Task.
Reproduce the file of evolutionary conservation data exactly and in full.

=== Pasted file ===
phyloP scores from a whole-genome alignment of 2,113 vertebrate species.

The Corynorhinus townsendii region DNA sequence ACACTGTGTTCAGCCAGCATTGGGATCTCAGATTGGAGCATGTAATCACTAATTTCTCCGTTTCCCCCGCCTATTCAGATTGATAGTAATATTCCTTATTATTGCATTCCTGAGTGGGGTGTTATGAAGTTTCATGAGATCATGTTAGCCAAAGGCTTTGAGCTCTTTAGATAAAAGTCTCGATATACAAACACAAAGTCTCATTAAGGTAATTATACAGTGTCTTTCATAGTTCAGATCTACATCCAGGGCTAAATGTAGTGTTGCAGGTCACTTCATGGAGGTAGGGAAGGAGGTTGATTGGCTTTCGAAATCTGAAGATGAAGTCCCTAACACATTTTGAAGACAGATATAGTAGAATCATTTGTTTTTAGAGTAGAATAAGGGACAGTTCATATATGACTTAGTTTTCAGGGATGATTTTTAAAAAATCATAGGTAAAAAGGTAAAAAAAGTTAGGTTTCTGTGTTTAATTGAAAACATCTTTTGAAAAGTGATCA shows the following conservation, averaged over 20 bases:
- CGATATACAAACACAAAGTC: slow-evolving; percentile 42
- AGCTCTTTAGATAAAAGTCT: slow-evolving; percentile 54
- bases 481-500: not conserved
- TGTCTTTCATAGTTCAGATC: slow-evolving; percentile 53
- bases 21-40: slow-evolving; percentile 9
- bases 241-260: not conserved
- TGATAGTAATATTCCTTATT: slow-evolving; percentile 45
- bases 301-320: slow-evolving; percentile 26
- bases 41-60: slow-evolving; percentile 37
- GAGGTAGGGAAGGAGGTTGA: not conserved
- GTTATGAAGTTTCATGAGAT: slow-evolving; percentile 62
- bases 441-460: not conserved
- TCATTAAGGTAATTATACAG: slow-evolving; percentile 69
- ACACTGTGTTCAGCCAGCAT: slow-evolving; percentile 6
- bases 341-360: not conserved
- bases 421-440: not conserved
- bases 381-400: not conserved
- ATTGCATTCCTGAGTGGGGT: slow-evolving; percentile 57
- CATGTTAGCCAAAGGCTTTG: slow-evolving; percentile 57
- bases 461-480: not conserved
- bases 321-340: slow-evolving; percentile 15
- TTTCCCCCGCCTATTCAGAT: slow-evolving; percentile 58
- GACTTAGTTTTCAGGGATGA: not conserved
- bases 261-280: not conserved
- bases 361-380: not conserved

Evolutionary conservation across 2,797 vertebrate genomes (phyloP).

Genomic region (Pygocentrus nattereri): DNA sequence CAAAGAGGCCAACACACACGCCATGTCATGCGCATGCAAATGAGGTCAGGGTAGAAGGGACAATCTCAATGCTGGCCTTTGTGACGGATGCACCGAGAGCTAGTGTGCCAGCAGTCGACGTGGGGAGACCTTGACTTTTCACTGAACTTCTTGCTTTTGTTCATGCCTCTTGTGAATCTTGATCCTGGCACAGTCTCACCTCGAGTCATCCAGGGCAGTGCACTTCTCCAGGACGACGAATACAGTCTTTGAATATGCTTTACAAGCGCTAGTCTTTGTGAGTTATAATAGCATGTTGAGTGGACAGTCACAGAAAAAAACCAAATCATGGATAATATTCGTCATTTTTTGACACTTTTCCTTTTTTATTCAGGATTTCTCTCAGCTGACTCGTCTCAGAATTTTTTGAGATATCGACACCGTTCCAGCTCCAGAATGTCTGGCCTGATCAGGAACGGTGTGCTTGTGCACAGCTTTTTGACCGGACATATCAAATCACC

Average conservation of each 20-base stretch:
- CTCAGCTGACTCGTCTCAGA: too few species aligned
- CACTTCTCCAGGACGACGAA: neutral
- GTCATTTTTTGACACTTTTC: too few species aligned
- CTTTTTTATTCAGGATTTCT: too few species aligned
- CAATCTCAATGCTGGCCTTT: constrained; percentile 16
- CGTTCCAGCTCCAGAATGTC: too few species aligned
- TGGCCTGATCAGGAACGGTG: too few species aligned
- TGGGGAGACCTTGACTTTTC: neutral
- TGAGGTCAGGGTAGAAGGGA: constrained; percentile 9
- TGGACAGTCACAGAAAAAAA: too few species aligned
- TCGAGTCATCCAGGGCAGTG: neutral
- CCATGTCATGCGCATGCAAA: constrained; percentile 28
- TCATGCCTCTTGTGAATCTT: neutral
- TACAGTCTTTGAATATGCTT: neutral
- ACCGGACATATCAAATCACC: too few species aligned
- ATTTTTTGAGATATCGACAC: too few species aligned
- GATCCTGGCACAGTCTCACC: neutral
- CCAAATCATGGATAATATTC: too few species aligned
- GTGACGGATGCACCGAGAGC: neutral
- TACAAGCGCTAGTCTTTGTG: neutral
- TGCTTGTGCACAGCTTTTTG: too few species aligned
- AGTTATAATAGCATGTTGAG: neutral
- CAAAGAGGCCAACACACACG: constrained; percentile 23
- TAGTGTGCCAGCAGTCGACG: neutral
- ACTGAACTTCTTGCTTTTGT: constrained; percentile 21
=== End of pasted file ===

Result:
phyloP scores from a whole-genome alignment of 2,113 vertebrate species.

The Corynorhinus townsendii region DNA sequence ACACTGTGTTCAGCCAGCATTGGGATCTCAGATTGGAGCATGTAATCACTAATTTCTCCGTTTCCCCCGCCTATTCAGATTGATAGTAATATTCCTTATTATTGCATTCCTGAGTGGGGTGTTATGAAGTTTCATGAGATCATGTTAGCCAAAGGCTTTGAGCTCTTTAGATAAAAGTCTCGATATACAAACACAAAGTCTCATTAAGGTAATTATACAGTGTCTTTCATAGTTCAGATCTACATCCAGGGCTAAATGTAGTGTTGCAGGTCACTTCATGGAGGTAGGGAAGGAGGTTGATTGGCTTTCGAAATCTGAAGATGAAGTCCCTAACACATTTTGAAGACAGATATAGTAGAATCATTTGTTTTTAGAGTAGAATAAGGGACAGTTCATATATGACTTAGTTTTCAGGGATGATTTTTAAAAAATCATAGGTAAAAAGGTAAAAAAAGTTAGGTTTCTGTGTTTAATTGAAAACATCTTTTGAAAAGTGATCA shows the following conservation, averaged over 20 bases:
- CGATATACAAACACAAAGTC: slow-evolving; percentile 42
- AGCTCTTTAGATAAAAGTCT: slow-evolving; percentile 54
- bases 481-500: not conserved
- TGTCTTTCATAGTTCAGATC: slow-evolving; percentile 53
- bases 21-40: slow-evolving; percentile 9
- bases 241-260: not conserved
- TGATAGTAATATTCCTTATT: slow-evolving; percentile 45
- bases 301-320: slow-evolving; percentile 26
- bases 41-60: slow-evolving; percentile 37
- GAGGTAGGGAAGGAGGTTGA: not conserved
- GTTATGAAGTTTCATGAGAT: slow-evolving; percentile 62
- bases 441-460: not conserved
- TCATTAAGGTAATTATACAG: slow-evolving; percentile 69
- ACACTGTGTTCAGCCAGCAT: slow-evolving; percentile 6
- bases 341-360: not conserved
- bases 421-440: not conserved
- bases 381-400: not conserved
- ATTGCATTCCTGAGTGGGGT: slow-evolving; percentile 57
- CATGTTAGCCAAAGGCTTTG: slow-evolving; percentile 57
- bases 461-480: not conserved
- bases 321-340: slow-evolving; percentile 15
- TTTCCCCCGCCTATTCAGAT: slow-evolving; percentile 58
- GACTTAGTTTTCAGGGATGA: not conserved
- bases 261-280: not conserved
- bases 361-380: not conserved

Evolutionary conservation across 2,797 vertebrate genomes (phyloP).

Genomic region (Pygocentrus nattereri): DNA sequence CAAAGAGGCCAACACACACGCCATGTCATGCGCATGCAAATGAGGTCAGGGTAGAAGGGACAATCTCAATGCTGGCCTTTGTGACGGATGCACCGAGAGCTAGTGTGCCAGCAGTCGACGTGGGGAGACCTTGACTTTTCACTGAACTTCTTGCTTTTGTTCATGCCTCTTGTGAATCTTGATCCTGGCACAGTCTCACCTCGAGTCATCCAGGGCAGTGCACTTCTCCAGGACGACGAATACAGTCTTTGAATATGCTTTACAAGCGCTAGTCTTTGTGAGTTATAATAGCATGTTGAGTGGACAGTCACAGAAAAAAACCAAATCATGGATAATATTCGTCATTTTTTGACACTTTTCCTTTTTTATTCAGGATTTCTCTCAGCTGACTCGTCTCAGAATTTTTTGAGATATCGACACCGTTCCAGCTCCAGAATGTCTGGCCTGATCAGGAACGGTGTGCTTGTGCACAGCTTTTTGACCGGACATATCAAATCACC

Average conservation of each 20-base stretch:
- CTCAGCTGACTCGTCTCAGA: too few species aligned
- CACTTCTCCAGGACGACGAA: neutral
- GTCATTTTTTGACACTTTTC: too few species aligned
- CTTTTTTATTCAGGATTTCT: too few species aligned
- CAATCTCAATGCTGGCCTTT: constrained; percentile 16
- CGTTCCAGCTCCAGAATGTC: too few species aligned
- TGGCCTGATCAGGAACGGTG: too few species aligned
- TGGGGAGACCTTGACTTTTC: neutral
- TGAGGTCAGGGTAGAAGGGA: constrained; percentile 9
- TGGACAGTCACAGAAAAAAA: too few species aligned
- TCGAGTCATCCAGGGCAGTG: neutral
- CCATGTCATGCGCATGCAAA: constrained; percentile 28
- TCATGCCTCTTGTGAATCTT: neutral
- TACAGTCTTTGAATATGCTT: neutral
- ACCGGACATATCAAATCACC: too few species aligned
- ATTTTTTGAGATATCGACAC: too few species aligned
- GATCCTGGCACAGTCTCACC: neutral
- CCAAATCATGGATAATATTC: too few species aligned
- GTGACGGATGCACCGAGAGC: neutral
- TACAAGCGCTAGTCTTTGTG: neutral
- TGCTTGTGCACAGCTTTTTG: too few species aligned
- AGTTATAATAGCATGTTGAG: neutral
- CAAAGAGGCCAACACACACG: constrained; percentile 23
- TAGTGTGCCAGCAGTCGACG: neutral
- ACTGAACTTCTTGCTTTTGT: constrained; percentile 21